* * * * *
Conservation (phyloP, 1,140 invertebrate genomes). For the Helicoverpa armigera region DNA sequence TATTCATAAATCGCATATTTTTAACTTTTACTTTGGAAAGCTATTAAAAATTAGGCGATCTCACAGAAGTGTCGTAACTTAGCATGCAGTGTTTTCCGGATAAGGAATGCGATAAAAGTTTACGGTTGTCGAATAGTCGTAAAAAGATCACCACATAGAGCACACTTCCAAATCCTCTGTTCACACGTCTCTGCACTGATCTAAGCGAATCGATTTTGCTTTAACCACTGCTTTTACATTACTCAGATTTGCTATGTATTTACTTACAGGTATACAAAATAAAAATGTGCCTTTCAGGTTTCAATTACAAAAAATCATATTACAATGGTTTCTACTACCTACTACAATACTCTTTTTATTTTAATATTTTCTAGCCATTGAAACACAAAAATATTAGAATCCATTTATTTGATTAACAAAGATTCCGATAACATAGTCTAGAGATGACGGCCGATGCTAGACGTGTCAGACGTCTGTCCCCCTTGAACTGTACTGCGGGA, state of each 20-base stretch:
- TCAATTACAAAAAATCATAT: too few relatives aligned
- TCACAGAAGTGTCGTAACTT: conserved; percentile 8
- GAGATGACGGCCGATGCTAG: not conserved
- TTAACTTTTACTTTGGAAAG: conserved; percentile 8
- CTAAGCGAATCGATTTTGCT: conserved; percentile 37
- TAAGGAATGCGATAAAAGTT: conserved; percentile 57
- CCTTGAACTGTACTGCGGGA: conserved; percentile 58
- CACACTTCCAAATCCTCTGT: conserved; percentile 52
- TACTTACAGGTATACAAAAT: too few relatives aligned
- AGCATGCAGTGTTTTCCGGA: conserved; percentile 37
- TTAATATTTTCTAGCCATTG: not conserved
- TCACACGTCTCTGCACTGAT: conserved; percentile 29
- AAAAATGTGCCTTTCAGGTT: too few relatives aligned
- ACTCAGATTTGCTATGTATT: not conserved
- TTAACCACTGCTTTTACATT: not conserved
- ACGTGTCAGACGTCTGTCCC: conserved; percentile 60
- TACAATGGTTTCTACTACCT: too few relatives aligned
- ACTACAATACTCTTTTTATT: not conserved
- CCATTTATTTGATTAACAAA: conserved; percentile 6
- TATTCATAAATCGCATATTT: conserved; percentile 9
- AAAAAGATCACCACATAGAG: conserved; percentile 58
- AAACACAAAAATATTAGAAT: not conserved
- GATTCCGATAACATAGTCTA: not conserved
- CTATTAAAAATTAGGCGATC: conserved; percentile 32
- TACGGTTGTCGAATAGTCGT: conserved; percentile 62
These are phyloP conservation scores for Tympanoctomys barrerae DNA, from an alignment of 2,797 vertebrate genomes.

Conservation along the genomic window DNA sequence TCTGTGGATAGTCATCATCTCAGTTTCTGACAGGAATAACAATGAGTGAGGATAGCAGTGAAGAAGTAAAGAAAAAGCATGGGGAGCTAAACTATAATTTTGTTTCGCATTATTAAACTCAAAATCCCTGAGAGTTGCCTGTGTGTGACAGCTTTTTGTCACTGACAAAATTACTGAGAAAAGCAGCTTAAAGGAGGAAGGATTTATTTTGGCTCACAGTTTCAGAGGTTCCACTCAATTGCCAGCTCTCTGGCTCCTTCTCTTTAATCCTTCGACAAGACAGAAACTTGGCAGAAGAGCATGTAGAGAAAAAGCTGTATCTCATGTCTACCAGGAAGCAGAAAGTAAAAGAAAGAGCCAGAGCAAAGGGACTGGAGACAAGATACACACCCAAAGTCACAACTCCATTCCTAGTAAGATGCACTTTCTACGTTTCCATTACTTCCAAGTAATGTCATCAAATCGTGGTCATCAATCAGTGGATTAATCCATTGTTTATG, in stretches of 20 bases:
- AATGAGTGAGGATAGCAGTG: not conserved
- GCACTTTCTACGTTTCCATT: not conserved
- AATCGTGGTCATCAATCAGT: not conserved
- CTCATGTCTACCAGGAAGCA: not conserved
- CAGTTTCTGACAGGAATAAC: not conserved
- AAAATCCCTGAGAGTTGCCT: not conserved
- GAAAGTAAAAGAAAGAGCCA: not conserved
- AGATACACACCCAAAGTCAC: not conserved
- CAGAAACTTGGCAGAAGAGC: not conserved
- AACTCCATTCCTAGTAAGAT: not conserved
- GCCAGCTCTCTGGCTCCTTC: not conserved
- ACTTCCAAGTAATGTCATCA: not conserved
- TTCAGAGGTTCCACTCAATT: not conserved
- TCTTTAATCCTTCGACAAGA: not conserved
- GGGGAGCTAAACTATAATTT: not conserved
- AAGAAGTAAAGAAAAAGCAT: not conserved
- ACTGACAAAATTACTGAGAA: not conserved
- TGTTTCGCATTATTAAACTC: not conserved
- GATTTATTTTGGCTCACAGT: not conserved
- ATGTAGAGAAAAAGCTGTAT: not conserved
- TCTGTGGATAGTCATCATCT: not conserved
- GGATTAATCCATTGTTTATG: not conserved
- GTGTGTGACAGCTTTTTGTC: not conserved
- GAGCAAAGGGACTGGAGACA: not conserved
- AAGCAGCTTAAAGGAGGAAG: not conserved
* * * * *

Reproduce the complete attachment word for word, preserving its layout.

Conservation (phyloP, 1,140 invertebrate genomes). For the Helicoverpa armigera region DNA sequence TATTCATAAATCGCATATTTTTAACTTTTACTTTGGAAAGCTATTAAAAATTAGGCGATCTCACAGAAGTGTCGTAACTTAGCATGCAGTGTTTTCCGGATAAGGAATGCGATAAAAGTTTACGGTTGTCGAATAGTCGTAAAAAGATCACCACATAGAGCACACTTCCAAATCCTCTGTTCACACGTCTCTGCACTGATCTAAGCGAATCGATTTTGCTTTAACCACTGCTTTTACATTACTCAGATTTGCTATGTATTTACTTACAGGTATACAAAATAAAAATGTGCCTTTCAGGTTTCAATTACAAAAAATCATATTACAATGGTTTCTACTACCTACTACAATACTCTTTTTATTTTAATATTTTCTAGCCATTGAAACACAAAAATATTAGAATCCATTTATTTGATTAACAAAGATTCCGATAACATAGTCTAGAGATGACGGCCGATGCTAGACGTGTCAGACGTCTGTCCCCCTTGAACTGTACTGCGGGA, state of each 20-base stretch:
- TCAATTACAAAAAATCATAT: too few relatives aligned
- TCACAGAAGTGTCGTAACTT: conserved; percentile 8
- GAGATGACGGCCGATGCTAG: not conserved
- TTAACTTTTACTTTGGAAAG: conserved; percentile 8
- CTAAGCGAATCGATTTTGCT: conserved; percentile 37
- TAAGGAATGCGATAAAAGTT: conserved; percentile 57
- CCTTGAACTGTACTGCGGGA: conserved; percentile 58
- CACACTTCCAAATCCTCTGT: conserved; percentile 52
- TACTTACAGGTATACAAAAT: too few relatives aligned
- AGCATGCAGTGTTTTCCGGA: conserved; percentile 37
- TTAATATTTTCTAGCCATTG: not conserved
- TCACACGTCTCTGCACTGAT: conserved; percentile 29
- AAAAATGTGCCTTTCAGGTT: too few relatives aligned
- ACTCAGATTTGCTATGTATT: not conserved
- TTAACCACTGCTTTTACATT: not conserved
- ACGTGTCAGACGTCTGTCCC: conserved; percentile 60
- TACAATGGTTTCTACTACCT: too few relatives aligned
- ACTACAATACTCTTTTTATT: not conserved
- CCATTTATTTGATTAACAAA: conserved; percentile 6
- TATTCATAAATCGCATATTT: conserved; percentile 9
- AAAAAGATCACCACATAGAG: conserved; percentile 58
- AAACACAAAAATATTAGAAT: not conserved
- GATTCCGATAACATAGTCTA: not conserved
- CTATTAAAAATTAGGCGATC: conserved; percentile 32
- TACGGTTGTCGAATAGTCGT: conserved; percentile 62
These are phyloP conservation scores for Tympanoctomys barrerae DNA, from an alignment of 2,797 vertebrate genomes.

Conservation along the genomic window DNA sequence TCTGTGGATAGTCATCATCTCAGTTTCTGACAGGAATAACAATGAGTGAGGATAGCAGTGAAGAAGTAAAGAAAAAGCATGGGGAGCTAAACTATAATTTTGTTTCGCATTATTAAACTCAAAATCCCTGAGAGTTGCCTGTGTGTGACAGCTTTTTGTCACTGACAAAATTACTGAGAAAAGCAGCTTAAAGGAGGAAGGATTTATTTTGGCTCACAGTTTCAGAGGTTCCACTCAATTGCCAGCTCTCTGGCTCCTTCTCTTTAATCCTTCGACAAGACAGAAACTTGGCAGAAGAGCATGTAGAGAAAAAGCTGTATCTCATGTCTACCAGGAAGCAGAAAGTAAAAGAAAGAGCCAGAGCAAAGGGACTGGAGACAAGATACACACCCAAAGTCACAACTCCATTCCTAGTAAGATGCACTTTCTACGTTTCCATTACTTCCAAGTAATGTCATCAAATCGTGGTCATCAATCAGTGGATTAATCCATTGTTTATG, in stretches of 20 bases:
- AATGAGTGAGGATAGCAGTG: not conserved
- GCACTTTCTACGTTTCCATT: not conserved
- AATCGTGGTCATCAATCAGT: not conserved
- CTCATGTCTACCAGGAAGCA: not conserved
- CAGTTTCTGACAGGAATAAC: not conserved
- AAAATCCCTGAGAGTTGCCT: not conserved
- GAAAGTAAAAGAAAGAGCCA: not conserved
- AGATACACACCCAAAGTCAC: not conserved
- CAGAAACTTGGCAGAAGAGC: not conserved
- AACTCCATTCCTAGTAAGAT: not conserved
- GCCAGCTCTCTGGCTCCTTC: not conserved
- ACTTCCAAGTAATGTCATCA: not conserved
- TTCAGAGGTTCCACTCAATT: not conserved
- TCTTTAATCCTTCGACAAGA: not conserved
- GGGGAGCTAAACTATAATTT: not conserved
- AAGAAGTAAAGAAAAAGCAT: not conserved
- ACTGACAAAATTACTGAGAA: not conserved
- TGTTTCGCATTATTAAACTC: not conserved
- GATTTATTTTGGCTCACAGT: not conserved
- ATGTAGAGAAAAAGCTGTAT: not conserved
- TCTGTGGATAGTCATCATCT: not conserved
- GGATTAATCCATTGTTTATG: not conserved
- GTGTGTGACAGCTTTTTGTC: not conserved
- GAGCAAAGGGACTGGAGACA: not conserved
- AAGCAGCTTAAAGGAGGAAG: not conserved